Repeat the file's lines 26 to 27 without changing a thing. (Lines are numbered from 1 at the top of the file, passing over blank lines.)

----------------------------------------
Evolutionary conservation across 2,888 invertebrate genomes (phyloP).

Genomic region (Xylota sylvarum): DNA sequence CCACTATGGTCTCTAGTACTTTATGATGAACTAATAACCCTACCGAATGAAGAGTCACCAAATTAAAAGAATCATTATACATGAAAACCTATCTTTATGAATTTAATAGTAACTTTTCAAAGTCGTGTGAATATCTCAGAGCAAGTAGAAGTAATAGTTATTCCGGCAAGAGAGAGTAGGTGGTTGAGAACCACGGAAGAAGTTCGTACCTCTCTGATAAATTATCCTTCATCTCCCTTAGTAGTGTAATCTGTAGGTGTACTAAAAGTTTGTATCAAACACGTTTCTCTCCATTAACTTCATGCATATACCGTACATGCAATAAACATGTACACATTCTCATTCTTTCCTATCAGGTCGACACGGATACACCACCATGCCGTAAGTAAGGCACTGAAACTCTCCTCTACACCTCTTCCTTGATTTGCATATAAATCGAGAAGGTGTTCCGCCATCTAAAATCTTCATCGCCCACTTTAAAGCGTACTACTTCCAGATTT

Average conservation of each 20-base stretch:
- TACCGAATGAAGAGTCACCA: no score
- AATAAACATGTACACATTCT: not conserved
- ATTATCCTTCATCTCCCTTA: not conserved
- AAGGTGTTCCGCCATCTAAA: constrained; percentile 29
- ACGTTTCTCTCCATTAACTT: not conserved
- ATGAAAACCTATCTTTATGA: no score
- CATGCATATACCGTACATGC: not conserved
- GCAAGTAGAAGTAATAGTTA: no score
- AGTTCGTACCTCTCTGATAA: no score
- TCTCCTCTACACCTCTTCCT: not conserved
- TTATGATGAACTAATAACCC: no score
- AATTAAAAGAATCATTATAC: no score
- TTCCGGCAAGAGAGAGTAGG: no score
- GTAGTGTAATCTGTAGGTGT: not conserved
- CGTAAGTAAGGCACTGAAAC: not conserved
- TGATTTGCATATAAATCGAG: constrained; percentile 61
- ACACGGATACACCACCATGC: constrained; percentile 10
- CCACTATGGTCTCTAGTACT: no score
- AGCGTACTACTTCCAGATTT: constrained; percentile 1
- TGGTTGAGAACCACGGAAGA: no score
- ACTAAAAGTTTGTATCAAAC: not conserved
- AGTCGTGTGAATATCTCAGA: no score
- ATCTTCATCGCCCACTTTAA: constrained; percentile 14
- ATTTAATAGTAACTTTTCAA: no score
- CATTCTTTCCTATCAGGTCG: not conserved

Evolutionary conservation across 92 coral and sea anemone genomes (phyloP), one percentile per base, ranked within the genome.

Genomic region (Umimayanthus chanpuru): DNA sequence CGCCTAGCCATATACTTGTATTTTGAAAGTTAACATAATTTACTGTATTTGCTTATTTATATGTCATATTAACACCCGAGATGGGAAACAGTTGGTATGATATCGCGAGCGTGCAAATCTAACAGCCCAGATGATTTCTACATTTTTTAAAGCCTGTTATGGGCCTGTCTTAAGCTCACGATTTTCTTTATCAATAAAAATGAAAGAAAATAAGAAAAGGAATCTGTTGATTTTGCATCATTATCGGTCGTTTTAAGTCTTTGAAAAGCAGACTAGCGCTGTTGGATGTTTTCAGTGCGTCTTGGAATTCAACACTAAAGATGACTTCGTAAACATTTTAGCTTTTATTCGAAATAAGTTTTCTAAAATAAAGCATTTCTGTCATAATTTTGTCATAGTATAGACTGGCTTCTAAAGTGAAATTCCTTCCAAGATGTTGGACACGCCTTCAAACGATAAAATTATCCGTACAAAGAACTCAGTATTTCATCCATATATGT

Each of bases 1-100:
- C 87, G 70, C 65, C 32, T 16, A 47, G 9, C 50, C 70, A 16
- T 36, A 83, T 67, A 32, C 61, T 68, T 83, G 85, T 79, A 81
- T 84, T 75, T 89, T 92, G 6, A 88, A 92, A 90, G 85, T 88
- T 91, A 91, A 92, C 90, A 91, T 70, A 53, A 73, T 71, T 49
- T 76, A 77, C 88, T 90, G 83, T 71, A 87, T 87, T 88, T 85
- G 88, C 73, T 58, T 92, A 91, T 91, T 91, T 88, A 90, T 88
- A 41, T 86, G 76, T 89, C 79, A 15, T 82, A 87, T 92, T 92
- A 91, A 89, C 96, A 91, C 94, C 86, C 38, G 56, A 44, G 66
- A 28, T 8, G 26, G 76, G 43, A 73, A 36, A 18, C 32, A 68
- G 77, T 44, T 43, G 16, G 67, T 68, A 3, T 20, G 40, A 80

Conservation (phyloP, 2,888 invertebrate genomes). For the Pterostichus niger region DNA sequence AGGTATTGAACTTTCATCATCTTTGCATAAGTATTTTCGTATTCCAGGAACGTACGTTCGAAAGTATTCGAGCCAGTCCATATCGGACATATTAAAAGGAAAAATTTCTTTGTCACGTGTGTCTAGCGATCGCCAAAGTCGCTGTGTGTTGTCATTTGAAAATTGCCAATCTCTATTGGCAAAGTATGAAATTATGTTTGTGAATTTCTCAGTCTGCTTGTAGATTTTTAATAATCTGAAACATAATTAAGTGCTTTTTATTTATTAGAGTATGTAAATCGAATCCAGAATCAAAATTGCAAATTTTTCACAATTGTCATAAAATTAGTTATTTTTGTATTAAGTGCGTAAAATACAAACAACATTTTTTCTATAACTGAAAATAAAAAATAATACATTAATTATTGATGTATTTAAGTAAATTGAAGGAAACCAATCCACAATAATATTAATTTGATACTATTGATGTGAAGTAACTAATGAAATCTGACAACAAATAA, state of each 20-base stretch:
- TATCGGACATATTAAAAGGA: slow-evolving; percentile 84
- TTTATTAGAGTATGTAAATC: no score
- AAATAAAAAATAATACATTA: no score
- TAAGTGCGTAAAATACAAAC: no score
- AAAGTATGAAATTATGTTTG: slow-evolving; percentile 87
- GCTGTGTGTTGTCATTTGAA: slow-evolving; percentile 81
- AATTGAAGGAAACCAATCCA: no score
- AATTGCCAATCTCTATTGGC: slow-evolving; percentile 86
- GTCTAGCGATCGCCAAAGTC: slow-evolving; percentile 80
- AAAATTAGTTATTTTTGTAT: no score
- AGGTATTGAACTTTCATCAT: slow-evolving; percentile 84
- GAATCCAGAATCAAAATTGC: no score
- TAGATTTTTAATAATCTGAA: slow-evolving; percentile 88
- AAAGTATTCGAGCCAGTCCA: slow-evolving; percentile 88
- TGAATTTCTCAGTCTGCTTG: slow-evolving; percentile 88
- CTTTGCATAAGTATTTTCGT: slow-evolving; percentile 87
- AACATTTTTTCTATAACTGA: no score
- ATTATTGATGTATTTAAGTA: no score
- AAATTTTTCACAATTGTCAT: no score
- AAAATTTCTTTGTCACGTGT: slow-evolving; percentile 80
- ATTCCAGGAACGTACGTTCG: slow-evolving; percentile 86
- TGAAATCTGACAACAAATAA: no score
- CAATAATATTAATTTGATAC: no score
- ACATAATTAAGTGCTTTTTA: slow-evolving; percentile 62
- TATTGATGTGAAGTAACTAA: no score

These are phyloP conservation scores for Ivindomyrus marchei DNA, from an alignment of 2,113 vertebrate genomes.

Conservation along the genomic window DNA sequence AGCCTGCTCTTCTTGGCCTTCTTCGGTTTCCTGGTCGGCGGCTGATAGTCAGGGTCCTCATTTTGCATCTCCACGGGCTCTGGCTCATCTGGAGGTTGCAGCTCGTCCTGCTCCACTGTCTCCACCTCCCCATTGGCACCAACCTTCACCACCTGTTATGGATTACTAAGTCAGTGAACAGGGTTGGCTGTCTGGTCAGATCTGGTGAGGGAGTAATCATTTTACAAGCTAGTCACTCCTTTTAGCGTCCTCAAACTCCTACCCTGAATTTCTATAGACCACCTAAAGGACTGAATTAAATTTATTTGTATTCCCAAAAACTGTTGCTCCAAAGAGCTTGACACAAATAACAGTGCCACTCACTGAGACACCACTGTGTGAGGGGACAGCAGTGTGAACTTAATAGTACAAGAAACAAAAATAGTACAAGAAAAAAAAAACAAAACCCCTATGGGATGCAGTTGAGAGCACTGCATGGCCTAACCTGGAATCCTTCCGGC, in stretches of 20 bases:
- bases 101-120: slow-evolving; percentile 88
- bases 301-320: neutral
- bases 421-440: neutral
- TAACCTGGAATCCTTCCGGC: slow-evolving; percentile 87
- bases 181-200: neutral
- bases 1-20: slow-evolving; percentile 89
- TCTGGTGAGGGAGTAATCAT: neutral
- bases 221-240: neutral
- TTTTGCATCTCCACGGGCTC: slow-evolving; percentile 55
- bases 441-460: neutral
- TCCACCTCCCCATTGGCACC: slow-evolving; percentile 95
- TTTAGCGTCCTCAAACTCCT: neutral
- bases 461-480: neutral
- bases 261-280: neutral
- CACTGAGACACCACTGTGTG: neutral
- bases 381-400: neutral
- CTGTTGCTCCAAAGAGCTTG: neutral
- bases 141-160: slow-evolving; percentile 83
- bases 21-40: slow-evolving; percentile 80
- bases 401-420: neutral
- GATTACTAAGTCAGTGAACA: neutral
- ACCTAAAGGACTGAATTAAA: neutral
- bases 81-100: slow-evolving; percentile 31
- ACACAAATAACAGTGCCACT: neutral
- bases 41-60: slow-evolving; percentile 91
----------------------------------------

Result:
- ATCTTCATCGCCCACTTTAA: constrained; percentile 14
- ATTTAATAGTAACTTTTCAA: no score